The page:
When it comes to medication safety, healthcare information technology can create opportunities for errors, but error severity under these systems is significantly lower than in healthcare settings without IT, according to a study by U.S. Pharmacopeia.
The study by the private, not-for-profit drug standards organization based in Rockville, Md., looked at more than 580,000 medication errors reported by 570 hospitals and healthcare facilities to its Medmarx medication error program between 1999 and 2003. In that last year, one in five errors involved some form of computerization or automated dispensing system.
"USP is not trying to make a point that people should not implement IT or that IT is dangerous," said Diane Cousins, vice president of the organization's Center for the Advancement of Patient Safety. "Having this database is a way for people to learn from the errors of others and not repeat them."
Overall, Cousins said, the data shows that 1.5% of errors reported to USP caused patient harm, but just 0.7% of those errors involving computer entry resulted in harm. Computer entry, or CE, systems include the lab, nurses and the pharmacy as well as the prescriber. And in a subset of CE systems -- computerized prescriber order entry, or CPOE, systems -- only 0.1% of errors reported resulted in harm, Cousins said.
Still, as the systems come into wider use, the total number of errors attributable to them has increased, according to USP. In 1999, with 56 hospitals reporting, 458 errors, or around 7% of the 6,224 errors reported, were attributed to CE systems, Cousins said. By 2003, with 570 hospitals reporting, 27,711 errors, or 13% of 212,754 errors were attributed to CE systems, she said.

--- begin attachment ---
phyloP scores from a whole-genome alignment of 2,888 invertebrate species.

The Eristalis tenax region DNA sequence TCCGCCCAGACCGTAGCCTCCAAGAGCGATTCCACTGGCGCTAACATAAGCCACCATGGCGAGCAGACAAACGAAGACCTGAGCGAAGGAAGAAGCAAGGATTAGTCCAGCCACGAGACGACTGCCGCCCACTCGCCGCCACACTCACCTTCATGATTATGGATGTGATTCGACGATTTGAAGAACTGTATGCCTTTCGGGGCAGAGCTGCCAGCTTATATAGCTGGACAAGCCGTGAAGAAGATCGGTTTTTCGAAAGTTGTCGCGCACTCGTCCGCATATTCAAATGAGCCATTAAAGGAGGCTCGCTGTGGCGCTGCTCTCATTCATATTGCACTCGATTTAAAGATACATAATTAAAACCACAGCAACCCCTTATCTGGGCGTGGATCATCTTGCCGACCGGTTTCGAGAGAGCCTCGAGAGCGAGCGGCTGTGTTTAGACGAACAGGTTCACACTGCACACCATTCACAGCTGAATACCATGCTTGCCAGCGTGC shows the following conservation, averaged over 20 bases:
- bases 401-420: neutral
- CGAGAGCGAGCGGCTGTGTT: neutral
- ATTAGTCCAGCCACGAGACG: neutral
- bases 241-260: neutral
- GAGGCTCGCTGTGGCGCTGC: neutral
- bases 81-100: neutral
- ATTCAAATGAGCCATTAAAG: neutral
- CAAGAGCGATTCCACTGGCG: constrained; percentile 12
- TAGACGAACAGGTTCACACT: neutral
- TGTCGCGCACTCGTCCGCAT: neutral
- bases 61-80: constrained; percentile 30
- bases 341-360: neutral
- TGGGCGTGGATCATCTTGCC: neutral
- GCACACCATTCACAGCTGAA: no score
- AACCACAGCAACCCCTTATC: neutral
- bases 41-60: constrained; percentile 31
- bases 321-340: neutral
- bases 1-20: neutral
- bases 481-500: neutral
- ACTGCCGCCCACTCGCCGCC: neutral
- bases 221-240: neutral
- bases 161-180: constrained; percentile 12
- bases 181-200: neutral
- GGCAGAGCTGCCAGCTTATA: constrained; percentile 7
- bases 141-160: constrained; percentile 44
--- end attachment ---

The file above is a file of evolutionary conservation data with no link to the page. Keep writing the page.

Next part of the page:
CPOE was the fourth leading source of medication errors in 2003, according to the study.
What has been described as "performance deficit," where the practitioner has the required skills and knowledge to complete the task but makes a mistake anyway, was the leading cause of these computerized entry errors. Distractions were the leading contributing factor, figuring in nearly 57% of the CE errors, according to U.S. Pharmacopeia.
Facilities using CPOE had slightly above average incidences of errors due to wrong dose or wrong dosage form -- for example, tablet instead of injection -- than those without the systems. The total number of errors per 100,000 doses dispensed was nearly the same.
Dosing errors -- either prescribing the wrong dose, an extra does or omitting the dosage -- accounted for almost 29% of CPOE errors, with "knowledge deficit," described as unfamiliarity with the system, as the most frequently reported additional cause of error.
Automated dispensing devices, in use in more than half the hospitals in the U.S., were implicated in nearly 9,000 medication error events last year, 1.3% of which resulted in harm to a patient. They were the 10th leading cause of medication errors, and nearly 70% of them were either a wrong dose or a wrong drug error.
Errors with computerized systems occurred at all phases of the order entry and drug delivery process, from prescription, to transcribing and documenting, to dispensing, to administering, to monitoring, according to U.S. Pharmacopeia, but errors in transcribing/documenting and dispensing were most common.
"We need to be careful in interpreting this data," said Eric Poon, M.D., a physician scientist with the clinical informatics research and development group at Partners Information Systems, part of the Partners Healthcare system in Boston. For one thing, the data is entirely self-reported and the numbers of errors reported recently is far more than those a few years ago, so its relevance over time is affected, according to Poon.
"What they are reporting is the numerator, not the denominator," he added, so the rate of errors as a function of the number of transactions processed through computer systems cannot be calculated. He warned that strong evidence shows that computerized systems significantly reduce medication errors.
Still, he said, "Errors are being made and the database can help inform us about what errors are being made. They obviously have done a great job of getting people to share their near misses and errors across systems.
"My hope is they can take it one step forward. They need to feed this back to the software developers to inform them on how to design the next generation of systems."